Trader Arthur CARNEY (KEARNEY)

Male Abt 1755 - 1804

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  • Prefix  Trader 
    Birth  Abt 1755  North Carolina Find all individuals with events at this location 
    Gender  Male 
    Died  6 Jul 1804  Mississippi Find all individuals with events at this location 
    Person ID  I112681161  Carney Genealogy
    Last Modified  23 Mar 2012 

    Father  Captain Arthur CARNEY (KEARNEY),   b. Abt 1732, North Carolina Find all individuals with events at this location,   d. 1783, Georgia Find all individuals with events at this location 
    Mother  Elizabeth ADERTON,   b. Abt 1733, Rowan County, North Carolina Find all individuals with events at this location,   d. Abt 1769 
    Family ID  F50573639  Group Sheet

    Family 1  Hokey Indian Wife CHOCTAW,   d. Yes, date unknown 
     1. Arthur CARNEY,   b. Abt 1778, Choctaw Indian Territory Find all individuals with events at this location,   d. Yes, date unknown
     2. Capt. Jeremiah (Jerry) CARNEY (KEARNEY),   b. 1786, Mobile, Mississippi Territory Find all individuals with events at this location,   d. Jul 1848, Madison County, Mississippi Find all individuals with events at this location
    Last Modified  22 May 2011 
    Family ID  F50573462  Group Sheet

    Family 2  Celeste BRASHEAR,   b. Abt 1781,   d. 1798 
    Married  1797  [1, 2
     1. Elizabeth Louisiana CARNEY,   b. 1798,   d. Yes, date unknown
    Last Modified  22 May 2011 
    Family ID  F50573464  Group Sheet

    Family 3  Matilda 
    Married  Abt 1800 
    Last Modified  22 May 2011 
    Family ID  F50573644  Group Sheet

  • Photos
    Early Indian Tribal Trading Map
    Early Indian Tribal Area Map

  • Notes 
    • I preface this particular person's lineage with the caveat that this is a 'best evidence' assumption based on facts and DNA evidence.

      Arthur Carney was born about 1755 in North Carolina, to the son of Arthur Carney the Indian Trader and Elizabeth Aderton. Like his father, Arthur became an Indian Trader to the Choctaw's and was found to have a trading post under the Spanish Grand Party in 1787 (after his father's death) in Spanish Territory that was at the time known as east Florida in the Mississippi Valley near New Orleans, at the mouth of the Yazoo River. This trading post provided beef from Texas Trading Companies, among other items.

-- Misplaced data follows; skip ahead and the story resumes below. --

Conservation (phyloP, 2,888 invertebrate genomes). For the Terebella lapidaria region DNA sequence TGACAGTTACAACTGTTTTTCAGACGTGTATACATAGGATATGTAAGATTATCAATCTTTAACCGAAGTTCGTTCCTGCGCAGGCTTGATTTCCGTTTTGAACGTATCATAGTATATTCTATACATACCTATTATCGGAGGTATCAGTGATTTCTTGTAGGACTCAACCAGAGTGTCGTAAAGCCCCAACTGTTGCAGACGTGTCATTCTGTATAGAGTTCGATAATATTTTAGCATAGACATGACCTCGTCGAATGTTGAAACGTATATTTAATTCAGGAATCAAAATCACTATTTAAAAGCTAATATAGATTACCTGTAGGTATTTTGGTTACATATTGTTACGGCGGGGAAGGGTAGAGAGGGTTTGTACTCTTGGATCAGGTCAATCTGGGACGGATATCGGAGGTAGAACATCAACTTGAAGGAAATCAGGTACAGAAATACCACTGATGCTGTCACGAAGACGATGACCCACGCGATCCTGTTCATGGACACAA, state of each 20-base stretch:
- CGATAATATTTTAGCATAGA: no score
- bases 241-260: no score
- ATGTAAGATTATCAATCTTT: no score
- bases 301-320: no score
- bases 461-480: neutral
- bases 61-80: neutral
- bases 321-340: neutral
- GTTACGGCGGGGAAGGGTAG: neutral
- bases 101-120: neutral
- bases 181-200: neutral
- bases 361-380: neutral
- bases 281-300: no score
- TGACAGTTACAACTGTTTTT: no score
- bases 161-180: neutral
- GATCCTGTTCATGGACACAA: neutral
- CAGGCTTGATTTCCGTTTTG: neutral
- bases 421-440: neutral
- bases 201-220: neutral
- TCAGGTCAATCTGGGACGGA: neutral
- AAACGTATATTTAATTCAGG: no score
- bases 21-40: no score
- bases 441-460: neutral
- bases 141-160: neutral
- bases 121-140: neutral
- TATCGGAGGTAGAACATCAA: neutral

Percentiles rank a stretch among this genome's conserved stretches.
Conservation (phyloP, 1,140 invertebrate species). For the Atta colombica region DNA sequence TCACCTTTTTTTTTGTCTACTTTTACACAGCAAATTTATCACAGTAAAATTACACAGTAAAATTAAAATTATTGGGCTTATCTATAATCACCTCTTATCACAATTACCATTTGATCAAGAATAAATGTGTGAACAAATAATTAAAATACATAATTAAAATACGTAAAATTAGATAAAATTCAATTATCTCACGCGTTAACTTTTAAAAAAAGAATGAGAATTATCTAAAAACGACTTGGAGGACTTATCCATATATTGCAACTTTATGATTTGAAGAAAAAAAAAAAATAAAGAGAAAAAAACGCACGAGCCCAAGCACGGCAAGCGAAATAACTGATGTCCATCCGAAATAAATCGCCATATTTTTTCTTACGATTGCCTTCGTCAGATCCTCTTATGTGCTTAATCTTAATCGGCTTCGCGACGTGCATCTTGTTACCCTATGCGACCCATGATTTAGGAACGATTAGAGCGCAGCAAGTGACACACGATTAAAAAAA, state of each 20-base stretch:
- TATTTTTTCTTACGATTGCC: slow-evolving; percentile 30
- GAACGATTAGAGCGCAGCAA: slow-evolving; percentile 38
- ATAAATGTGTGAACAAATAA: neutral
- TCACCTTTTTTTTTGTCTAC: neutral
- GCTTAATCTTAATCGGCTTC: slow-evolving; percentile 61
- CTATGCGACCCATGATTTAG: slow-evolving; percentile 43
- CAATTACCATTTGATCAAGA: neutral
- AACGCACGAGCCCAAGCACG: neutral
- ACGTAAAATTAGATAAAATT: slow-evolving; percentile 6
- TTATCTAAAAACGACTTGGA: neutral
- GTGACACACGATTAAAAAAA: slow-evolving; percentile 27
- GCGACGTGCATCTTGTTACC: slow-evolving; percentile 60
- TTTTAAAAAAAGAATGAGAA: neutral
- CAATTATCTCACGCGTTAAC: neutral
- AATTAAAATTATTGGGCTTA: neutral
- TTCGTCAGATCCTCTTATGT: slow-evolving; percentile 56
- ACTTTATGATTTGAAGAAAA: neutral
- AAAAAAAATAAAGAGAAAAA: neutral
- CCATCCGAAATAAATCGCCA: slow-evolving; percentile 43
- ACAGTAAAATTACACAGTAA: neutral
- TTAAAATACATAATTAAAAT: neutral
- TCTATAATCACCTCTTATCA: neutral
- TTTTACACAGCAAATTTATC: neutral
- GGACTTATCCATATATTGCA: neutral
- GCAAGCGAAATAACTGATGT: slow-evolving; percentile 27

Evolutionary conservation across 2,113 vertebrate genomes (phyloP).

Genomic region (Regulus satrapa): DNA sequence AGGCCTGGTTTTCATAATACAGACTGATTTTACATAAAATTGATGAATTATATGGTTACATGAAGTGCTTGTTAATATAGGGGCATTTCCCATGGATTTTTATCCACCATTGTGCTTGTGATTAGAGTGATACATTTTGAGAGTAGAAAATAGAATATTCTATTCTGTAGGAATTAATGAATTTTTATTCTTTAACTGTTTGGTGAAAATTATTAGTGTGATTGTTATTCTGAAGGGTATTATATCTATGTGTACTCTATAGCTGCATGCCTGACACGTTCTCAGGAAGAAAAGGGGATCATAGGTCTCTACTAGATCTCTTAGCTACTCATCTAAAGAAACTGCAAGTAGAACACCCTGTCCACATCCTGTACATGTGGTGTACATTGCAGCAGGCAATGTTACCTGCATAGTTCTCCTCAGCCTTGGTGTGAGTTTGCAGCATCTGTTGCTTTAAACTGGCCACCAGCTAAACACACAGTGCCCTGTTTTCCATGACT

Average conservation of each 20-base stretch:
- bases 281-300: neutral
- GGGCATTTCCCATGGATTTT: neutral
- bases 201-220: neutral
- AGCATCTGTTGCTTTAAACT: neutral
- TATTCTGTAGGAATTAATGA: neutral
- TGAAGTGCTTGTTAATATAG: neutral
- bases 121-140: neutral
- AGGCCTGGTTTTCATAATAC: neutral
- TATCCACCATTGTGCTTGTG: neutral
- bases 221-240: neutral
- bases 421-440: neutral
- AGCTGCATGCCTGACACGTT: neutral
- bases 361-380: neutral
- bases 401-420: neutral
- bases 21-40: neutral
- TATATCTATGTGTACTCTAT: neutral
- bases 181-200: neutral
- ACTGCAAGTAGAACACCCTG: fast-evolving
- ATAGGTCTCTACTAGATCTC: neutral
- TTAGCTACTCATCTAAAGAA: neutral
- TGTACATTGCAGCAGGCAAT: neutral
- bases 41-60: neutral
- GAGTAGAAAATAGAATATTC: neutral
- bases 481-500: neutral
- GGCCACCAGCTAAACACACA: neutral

While establishing himself as an Indian Trader, Arthur was offered, and took up a Choctaw Indian wife named Hoke (Hokey) from a prominent family, and from this union his wife bore a child in 1758 and named him Jeremiah (Jerry) Carney, namesake of his father's son Jeremiah, his uncle. This wife is also documented in the baptismal certificate on file for his son Jeremiah. He also had another son by Hoke, who he named Arthur after his father, and who is found in the Armstrong Rolls when forced in the emigration to Oklahoma in later years. In addition, he had a white wife named Matilda, and much later another Celeste Brashear with which he had one child Elizabeth Louisiana Carney. Celeste died in childbirth in 1798 after 1 year of marriage, and daughter Elizabeth was orphaned at 6 years of age when Arthur was also killed on 6th of July 1804 at age 49.

      To fill in a few years in between; we find in various documents that Arthur was an active Indian Trader and a man of wealth and prosperity, with friends of other prominent traders such as Turner Brashears, Louis Leflore, Alexander Fazier and others. In later years he was in a partnership in the mercantile business with John Edgerill, which ended in 1802 when Elderill filed suit for an improper accounting by Carney. But, before any decree or payment was made, Arthur died in unknown circumstances. Not long after that, Edgergill died in 1807 and the suit was later renewed in the name of Prosper and Richard King, Edergills heirs or assignees. The Kings obtained a decree against Arthur's estate, now held by his widowed wife who had now married John Cummins. The decree also extended to Joseph Nichols and his wife Elizabeth who was the daughter of Arthur Carney. John Cummins was the administrator of Arthur's estate, as mentioned by Kings attorney.

      A major setback for Arthur occurred during the American War of Independence started in 1776, when like his father (who died in the war), he sided as a loyalist with the British. At the end of the war, Arthur was given 6 months to settle his estate and was then banished from the Colonial Union under the Act of Attainder, Banishments and Confiscation and selling any effected assets quickly, as he took refuge in Spanish eastern Florida (later known as Louisiana and Mississippi). In 1784, he was in court in East Florida, in a case against Manuel Solano and Arthur Carney. He denied charges of Theft but admitted that they beat up a negro named Frank.

      Other Sources: Over 500 pages of Notes, Records and Files at the Carney DNA Project Jim Carney March 2010

  • Sources 
    1. [S121] GEDCOM File : 319998~1.ged.
      8 OCT 2006

    2. [S122] GEDCOM File : Pamela.ged.
      8 OCT 2006